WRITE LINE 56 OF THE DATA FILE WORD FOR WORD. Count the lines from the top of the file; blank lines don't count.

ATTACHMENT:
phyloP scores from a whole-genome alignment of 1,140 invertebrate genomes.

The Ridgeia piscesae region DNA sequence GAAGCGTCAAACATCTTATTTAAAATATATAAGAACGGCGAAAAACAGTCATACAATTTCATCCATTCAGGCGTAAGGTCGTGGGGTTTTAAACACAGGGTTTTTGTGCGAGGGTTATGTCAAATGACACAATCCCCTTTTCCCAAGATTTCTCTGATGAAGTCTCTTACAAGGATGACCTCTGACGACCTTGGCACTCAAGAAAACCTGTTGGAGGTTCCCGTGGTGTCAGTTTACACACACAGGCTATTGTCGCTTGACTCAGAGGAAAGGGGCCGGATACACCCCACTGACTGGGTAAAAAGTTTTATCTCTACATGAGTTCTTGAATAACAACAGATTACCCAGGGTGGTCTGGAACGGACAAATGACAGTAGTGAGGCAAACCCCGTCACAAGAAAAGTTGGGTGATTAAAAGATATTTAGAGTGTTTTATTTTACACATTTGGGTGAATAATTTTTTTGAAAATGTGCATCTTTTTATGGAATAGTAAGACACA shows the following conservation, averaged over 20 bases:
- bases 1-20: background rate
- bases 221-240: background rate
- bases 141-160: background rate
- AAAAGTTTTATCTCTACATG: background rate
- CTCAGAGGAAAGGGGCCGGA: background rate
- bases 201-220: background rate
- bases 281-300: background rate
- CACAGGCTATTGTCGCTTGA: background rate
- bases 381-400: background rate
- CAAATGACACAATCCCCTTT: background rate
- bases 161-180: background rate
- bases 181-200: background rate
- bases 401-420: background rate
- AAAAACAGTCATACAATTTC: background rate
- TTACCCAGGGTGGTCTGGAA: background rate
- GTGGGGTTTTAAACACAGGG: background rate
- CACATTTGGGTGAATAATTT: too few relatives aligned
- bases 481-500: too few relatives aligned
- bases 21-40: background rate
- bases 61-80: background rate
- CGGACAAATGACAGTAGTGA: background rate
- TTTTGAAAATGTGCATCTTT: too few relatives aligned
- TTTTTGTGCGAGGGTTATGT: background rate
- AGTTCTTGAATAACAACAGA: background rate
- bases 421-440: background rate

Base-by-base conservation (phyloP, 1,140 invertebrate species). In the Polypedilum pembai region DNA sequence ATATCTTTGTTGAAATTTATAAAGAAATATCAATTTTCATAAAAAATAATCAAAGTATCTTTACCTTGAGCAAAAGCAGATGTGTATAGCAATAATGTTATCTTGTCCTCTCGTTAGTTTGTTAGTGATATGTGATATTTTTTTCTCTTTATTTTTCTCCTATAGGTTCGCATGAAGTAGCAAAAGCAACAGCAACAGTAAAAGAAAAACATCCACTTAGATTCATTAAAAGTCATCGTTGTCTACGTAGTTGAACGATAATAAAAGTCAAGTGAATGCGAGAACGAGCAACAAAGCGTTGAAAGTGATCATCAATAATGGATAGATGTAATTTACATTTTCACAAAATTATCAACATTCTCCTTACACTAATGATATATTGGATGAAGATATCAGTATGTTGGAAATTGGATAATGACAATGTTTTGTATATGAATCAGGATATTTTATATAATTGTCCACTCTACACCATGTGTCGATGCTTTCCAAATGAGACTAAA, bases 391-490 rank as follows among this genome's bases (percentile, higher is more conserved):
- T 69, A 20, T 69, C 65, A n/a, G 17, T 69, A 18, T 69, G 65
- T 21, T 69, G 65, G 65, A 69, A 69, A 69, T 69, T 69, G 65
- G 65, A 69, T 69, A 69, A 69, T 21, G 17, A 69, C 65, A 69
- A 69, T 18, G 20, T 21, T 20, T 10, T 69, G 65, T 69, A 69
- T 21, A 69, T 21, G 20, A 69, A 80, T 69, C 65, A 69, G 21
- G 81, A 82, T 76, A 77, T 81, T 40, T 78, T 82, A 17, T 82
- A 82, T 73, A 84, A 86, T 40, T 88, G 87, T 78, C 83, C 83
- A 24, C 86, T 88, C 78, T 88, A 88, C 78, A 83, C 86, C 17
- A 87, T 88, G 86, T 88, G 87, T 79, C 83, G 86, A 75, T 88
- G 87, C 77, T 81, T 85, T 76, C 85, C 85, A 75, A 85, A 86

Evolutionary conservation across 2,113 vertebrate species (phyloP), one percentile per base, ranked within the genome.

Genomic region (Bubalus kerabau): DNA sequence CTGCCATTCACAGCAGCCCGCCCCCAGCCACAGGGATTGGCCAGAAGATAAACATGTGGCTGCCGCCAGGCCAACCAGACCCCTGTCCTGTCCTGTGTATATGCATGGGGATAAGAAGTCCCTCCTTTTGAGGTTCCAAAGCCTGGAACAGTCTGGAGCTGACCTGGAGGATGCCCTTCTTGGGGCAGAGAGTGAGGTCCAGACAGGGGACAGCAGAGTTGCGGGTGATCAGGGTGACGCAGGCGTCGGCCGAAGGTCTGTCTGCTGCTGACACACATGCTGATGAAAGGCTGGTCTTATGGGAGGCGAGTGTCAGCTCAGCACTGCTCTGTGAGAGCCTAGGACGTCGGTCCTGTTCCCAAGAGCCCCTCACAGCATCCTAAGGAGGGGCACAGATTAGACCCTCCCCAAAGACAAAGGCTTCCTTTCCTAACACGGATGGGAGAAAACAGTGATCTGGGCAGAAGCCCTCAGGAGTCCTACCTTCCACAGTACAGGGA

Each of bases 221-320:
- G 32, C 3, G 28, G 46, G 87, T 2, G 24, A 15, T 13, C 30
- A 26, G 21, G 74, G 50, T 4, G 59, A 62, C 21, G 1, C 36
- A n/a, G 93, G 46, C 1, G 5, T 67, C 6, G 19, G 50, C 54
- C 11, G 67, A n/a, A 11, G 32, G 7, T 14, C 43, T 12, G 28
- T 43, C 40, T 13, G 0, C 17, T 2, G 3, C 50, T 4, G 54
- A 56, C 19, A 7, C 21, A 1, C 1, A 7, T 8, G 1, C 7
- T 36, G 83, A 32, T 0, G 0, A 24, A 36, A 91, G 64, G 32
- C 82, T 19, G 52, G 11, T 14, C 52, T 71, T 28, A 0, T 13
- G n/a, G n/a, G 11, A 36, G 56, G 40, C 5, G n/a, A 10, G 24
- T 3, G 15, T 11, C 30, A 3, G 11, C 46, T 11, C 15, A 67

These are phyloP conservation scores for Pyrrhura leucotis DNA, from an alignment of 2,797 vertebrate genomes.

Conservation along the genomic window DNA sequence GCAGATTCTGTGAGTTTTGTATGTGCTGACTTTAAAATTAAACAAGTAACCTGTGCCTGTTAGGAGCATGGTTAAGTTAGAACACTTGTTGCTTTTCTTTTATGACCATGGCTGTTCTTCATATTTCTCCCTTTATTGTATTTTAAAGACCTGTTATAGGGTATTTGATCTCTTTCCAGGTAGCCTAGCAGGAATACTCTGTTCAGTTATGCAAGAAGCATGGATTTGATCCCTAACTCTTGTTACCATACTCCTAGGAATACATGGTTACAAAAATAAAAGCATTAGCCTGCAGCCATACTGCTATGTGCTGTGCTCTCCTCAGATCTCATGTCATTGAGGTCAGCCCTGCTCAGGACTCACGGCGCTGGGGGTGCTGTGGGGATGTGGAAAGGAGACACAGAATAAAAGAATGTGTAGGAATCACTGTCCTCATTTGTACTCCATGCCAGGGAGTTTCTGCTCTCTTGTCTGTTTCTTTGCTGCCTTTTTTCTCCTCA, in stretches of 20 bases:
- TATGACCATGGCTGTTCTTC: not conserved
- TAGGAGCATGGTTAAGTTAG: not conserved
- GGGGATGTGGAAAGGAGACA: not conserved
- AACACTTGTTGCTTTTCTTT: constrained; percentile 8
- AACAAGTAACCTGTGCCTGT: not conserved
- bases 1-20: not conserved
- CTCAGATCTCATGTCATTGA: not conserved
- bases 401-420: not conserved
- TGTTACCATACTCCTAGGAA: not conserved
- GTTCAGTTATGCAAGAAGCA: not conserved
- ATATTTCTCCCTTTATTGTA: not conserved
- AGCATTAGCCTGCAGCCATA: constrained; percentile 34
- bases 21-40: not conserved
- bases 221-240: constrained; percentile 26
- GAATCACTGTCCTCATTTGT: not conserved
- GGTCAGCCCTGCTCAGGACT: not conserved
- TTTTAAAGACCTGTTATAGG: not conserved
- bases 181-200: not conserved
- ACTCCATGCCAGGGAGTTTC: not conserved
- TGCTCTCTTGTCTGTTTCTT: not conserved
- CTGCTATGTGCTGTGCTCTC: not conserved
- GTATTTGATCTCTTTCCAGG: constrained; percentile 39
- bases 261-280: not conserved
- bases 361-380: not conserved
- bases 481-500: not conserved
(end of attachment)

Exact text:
- GGGGATGTGGAAAGGAGACA: not conserved